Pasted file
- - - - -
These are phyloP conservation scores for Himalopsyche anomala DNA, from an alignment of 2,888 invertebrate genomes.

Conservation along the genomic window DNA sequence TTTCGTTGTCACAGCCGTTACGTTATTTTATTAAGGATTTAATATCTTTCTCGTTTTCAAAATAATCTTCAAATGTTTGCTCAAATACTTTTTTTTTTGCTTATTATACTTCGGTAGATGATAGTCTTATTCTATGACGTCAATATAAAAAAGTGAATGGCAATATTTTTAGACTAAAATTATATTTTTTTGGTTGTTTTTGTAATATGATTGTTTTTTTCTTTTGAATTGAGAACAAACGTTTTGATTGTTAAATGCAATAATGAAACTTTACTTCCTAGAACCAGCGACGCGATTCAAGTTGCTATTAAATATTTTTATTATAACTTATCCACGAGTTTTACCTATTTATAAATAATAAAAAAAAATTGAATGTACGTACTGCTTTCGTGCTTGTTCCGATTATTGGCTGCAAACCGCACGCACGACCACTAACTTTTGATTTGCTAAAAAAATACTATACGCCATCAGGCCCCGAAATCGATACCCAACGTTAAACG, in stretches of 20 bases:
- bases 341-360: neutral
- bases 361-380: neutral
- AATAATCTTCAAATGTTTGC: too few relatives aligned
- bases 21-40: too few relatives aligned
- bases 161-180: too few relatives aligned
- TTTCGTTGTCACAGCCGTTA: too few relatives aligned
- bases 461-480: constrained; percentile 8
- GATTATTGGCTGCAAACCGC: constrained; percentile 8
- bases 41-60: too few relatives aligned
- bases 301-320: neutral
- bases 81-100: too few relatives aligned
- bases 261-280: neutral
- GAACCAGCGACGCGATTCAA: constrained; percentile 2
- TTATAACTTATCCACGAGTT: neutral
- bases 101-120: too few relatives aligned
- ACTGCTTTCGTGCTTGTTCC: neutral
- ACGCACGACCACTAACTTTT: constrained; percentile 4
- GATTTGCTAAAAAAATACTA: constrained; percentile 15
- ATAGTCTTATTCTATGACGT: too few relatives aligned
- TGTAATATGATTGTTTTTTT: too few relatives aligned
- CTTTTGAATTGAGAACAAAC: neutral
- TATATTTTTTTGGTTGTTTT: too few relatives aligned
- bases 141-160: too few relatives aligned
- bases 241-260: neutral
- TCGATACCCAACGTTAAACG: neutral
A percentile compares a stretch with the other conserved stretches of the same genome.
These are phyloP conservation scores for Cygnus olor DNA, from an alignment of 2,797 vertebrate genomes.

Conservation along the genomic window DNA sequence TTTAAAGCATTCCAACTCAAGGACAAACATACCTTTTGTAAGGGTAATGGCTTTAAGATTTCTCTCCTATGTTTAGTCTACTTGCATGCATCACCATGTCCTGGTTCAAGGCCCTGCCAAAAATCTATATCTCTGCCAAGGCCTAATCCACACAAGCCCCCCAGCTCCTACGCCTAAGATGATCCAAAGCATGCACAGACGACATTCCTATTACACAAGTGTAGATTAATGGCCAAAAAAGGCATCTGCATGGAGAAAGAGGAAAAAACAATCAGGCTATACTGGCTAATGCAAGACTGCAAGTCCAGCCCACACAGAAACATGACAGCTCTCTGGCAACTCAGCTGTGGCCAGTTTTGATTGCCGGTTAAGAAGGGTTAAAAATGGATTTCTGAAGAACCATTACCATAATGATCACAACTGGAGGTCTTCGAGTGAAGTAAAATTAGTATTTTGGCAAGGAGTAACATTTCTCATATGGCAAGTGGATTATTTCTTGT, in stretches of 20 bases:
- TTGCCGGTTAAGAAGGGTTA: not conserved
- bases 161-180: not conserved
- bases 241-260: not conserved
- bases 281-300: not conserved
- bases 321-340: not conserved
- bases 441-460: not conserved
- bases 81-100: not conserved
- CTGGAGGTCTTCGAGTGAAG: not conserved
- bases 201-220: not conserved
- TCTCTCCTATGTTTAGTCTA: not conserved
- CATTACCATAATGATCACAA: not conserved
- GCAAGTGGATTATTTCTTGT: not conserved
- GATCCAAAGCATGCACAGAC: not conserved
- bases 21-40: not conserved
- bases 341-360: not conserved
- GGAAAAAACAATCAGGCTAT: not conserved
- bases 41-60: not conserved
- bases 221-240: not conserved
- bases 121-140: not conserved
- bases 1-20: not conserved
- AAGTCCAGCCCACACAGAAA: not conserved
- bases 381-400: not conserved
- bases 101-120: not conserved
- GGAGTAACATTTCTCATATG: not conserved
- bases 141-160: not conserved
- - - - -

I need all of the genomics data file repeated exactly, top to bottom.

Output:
These are phyloP conservation scores for Himalopsyche anomala DNA, from an alignment of 2,888 invertebrate genomes.

Conservation along the genomic window DNA sequence TTTCGTTGTCACAGCCGTTACGTTATTTTATTAAGGATTTAATATCTTTCTCGTTTTCAAAATAATCTTCAAATGTTTGCTCAAATACTTTTTTTTTTGCTTATTATACTTCGGTAGATGATAGTCTTATTCTATGACGTCAATATAAAAAAGTGAATGGCAATATTTTTAGACTAAAATTATATTTTTTTGGTTGTTTTTGTAATATGATTGTTTTTTTCTTTTGAATTGAGAACAAACGTTTTGATTGTTAAATGCAATAATGAAACTTTACTTCCTAGAACCAGCGACGCGATTCAAGTTGCTATTAAATATTTTTATTATAACTTATCCACGAGTTTTACCTATTTATAAATAATAAAAAAAAATTGAATGTACGTACTGCTTTCGTGCTTGTTCCGATTATTGGCTGCAAACCGCACGCACGACCACTAACTTTTGATTTGCTAAAAAAATACTATACGCCATCAGGCCCCGAAATCGATACCCAACGTTAAACG, in stretches of 20 bases:
- bases 341-360: neutral
- bases 361-380: neutral
- AATAATCTTCAAATGTTTGC: too few relatives aligned
- bases 21-40: too few relatives aligned
- bases 161-180: too few relatives aligned
- TTTCGTTGTCACAGCCGTTA: too few relatives aligned
- bases 461-480: constrained; percentile 8
- GATTATTGGCTGCAAACCGC: constrained; percentile 8
- bases 41-60: too few relatives aligned
- bases 301-320: neutral
- bases 81-100: too few relatives aligned
- bases 261-280: neutral
- GAACCAGCGACGCGATTCAA: constrained; percentile 2
- TTATAACTTATCCACGAGTT: neutral
- bases 101-120: too few relatives aligned
- ACTGCTTTCGTGCTTGTTCC: neutral
- ACGCACGACCACTAACTTTT: constrained; percentile 4
- GATTTGCTAAAAAAATACTA: constrained; percentile 15
- ATAGTCTTATTCTATGACGT: too few relatives aligned
- TGTAATATGATTGTTTTTTT: too few relatives aligned
- CTTTTGAATTGAGAACAAAC: neutral
- TATATTTTTTTGGTTGTTTT: too few relatives aligned
- bases 141-160: too few relatives aligned
- bases 241-260: neutral
- TCGATACCCAACGTTAAACG: neutral
A percentile compares a stretch with the other conserved stretches of the same genome.
These are phyloP conservation scores for Cygnus olor DNA, from an alignment of 2,797 vertebrate genomes.

Conservation along the genomic window DNA sequence TTTAAAGCATTCCAACTCAAGGACAAACATACCTTTTGTAAGGGTAATGGCTTTAAGATTTCTCTCCTATGTTTAGTCTACTTGCATGCATCACCATGTCCTGGTTCAAGGCCCTGCCAAAAATCTATATCTCTGCCAAGGCCTAATCCACACAAGCCCCCCAGCTCCTACGCCTAAGATGATCCAAAGCATGCACAGACGACATTCCTATTACACAAGTGTAGATTAATGGCCAAAAAAGGCATCTGCATGGAGAAAGAGGAAAAAACAATCAGGCTATACTGGCTAATGCAAGACTGCAAGTCCAGCCCACACAGAAACATGACAGCTCTCTGGCAACTCAGCTGTGGCCAGTTTTGATTGCCGGTTAAGAAGGGTTAAAAATGGATTTCTGAAGAACCATTACCATAATGATCACAACTGGAGGTCTTCGAGTGAAGTAAAATTAGTATTTTGGCAAGGAGTAACATTTCTCATATGGCAAGTGGATTATTTCTTGT, in stretches of 20 bases:
- TTGCCGGTTAAGAAGGGTTA: not conserved
- bases 161-180: not conserved
- bases 241-260: not conserved
- bases 281-300: not conserved
- bases 321-340: not conserved
- bases 441-460: not conserved
- bases 81-100: not conserved
- CTGGAGGTCTTCGAGTGAAG: not conserved
- bases 201-220: not conserved
- TCTCTCCTATGTTTAGTCTA: not conserved
- CATTACCATAATGATCACAA: not conserved
- GCAAGTGGATTATTTCTTGT: not conserved
- GATCCAAAGCATGCACAGAC: not conserved
- bases 21-40: not conserved
- bases 341-360: not conserved
- GGAAAAAACAATCAGGCTAT: not conserved
- bases 41-60: not conserved
- bases 221-240: not conserved
- bases 121-140: not conserved
- bases 1-20: not conserved
- AAGTCCAGCCCACACAGAAA: not conserved
- bases 381-400: not conserved
- bases 101-120: not conserved
- GGAGTAACATTTCTCATATG: not conserved
- bases 141-160: not conserved